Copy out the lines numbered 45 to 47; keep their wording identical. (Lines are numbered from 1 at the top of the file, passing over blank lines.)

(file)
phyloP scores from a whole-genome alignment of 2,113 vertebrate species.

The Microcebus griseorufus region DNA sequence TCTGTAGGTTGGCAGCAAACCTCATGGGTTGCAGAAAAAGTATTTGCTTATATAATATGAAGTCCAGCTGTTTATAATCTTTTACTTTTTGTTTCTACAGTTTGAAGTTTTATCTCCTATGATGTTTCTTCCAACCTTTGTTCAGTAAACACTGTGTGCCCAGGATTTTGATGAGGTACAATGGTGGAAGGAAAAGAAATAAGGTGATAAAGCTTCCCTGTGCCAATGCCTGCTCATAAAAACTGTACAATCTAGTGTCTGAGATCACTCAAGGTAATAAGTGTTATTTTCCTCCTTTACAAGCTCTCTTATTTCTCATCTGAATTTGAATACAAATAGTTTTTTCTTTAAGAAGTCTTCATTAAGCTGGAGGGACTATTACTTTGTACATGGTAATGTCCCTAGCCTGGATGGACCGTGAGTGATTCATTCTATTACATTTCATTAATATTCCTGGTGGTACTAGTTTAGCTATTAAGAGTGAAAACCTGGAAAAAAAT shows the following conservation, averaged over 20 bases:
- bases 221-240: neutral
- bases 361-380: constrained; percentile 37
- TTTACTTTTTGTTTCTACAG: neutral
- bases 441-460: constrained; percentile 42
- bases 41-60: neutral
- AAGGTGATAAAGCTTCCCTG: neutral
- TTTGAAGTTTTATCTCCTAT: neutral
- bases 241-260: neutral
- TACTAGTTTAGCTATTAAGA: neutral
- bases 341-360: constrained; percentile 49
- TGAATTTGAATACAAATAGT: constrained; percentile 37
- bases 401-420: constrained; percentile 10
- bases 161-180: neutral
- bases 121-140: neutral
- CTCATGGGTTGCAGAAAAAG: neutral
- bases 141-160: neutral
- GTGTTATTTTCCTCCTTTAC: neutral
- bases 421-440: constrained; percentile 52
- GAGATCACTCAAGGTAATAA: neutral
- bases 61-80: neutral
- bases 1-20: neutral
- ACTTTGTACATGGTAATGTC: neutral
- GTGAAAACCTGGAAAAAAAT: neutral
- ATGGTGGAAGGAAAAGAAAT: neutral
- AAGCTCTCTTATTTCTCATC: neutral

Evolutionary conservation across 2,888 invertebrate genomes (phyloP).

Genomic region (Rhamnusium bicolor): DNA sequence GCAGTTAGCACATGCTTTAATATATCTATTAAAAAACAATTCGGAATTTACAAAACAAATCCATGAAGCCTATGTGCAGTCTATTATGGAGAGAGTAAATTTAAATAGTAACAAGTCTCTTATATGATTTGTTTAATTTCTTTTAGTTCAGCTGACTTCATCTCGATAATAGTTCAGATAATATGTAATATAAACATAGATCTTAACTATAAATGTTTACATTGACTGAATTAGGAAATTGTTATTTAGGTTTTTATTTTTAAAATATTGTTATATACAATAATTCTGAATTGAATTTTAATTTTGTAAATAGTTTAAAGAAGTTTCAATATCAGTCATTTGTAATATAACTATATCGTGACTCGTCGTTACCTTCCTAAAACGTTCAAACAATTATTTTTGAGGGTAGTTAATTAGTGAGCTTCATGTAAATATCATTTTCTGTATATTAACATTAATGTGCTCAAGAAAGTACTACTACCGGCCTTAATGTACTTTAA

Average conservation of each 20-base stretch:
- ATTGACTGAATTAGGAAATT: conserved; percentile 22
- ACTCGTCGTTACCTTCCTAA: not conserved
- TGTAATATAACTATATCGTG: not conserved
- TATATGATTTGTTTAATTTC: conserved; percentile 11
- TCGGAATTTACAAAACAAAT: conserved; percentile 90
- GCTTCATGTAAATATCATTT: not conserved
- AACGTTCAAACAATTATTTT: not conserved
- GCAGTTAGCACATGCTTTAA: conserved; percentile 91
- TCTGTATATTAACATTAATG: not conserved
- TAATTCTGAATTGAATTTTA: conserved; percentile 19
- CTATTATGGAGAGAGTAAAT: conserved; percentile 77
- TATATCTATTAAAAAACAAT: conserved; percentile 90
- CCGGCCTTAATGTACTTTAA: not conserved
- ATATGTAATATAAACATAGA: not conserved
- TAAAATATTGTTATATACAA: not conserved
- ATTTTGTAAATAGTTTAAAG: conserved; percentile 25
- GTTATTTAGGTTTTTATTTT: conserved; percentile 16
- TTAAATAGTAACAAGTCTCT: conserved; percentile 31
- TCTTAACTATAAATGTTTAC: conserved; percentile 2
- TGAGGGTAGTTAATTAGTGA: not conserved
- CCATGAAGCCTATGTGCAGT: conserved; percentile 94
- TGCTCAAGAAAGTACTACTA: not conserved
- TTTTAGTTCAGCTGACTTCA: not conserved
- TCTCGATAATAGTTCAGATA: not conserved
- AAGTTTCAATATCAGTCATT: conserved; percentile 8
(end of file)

- TAAAATATTGTTATATACAA: not conserved
- ATTTTGTAAATAGTTTAAAG: conserved; percentile 25
- GTTATTTAGGTTTTTATTTT: conserved; percentile 16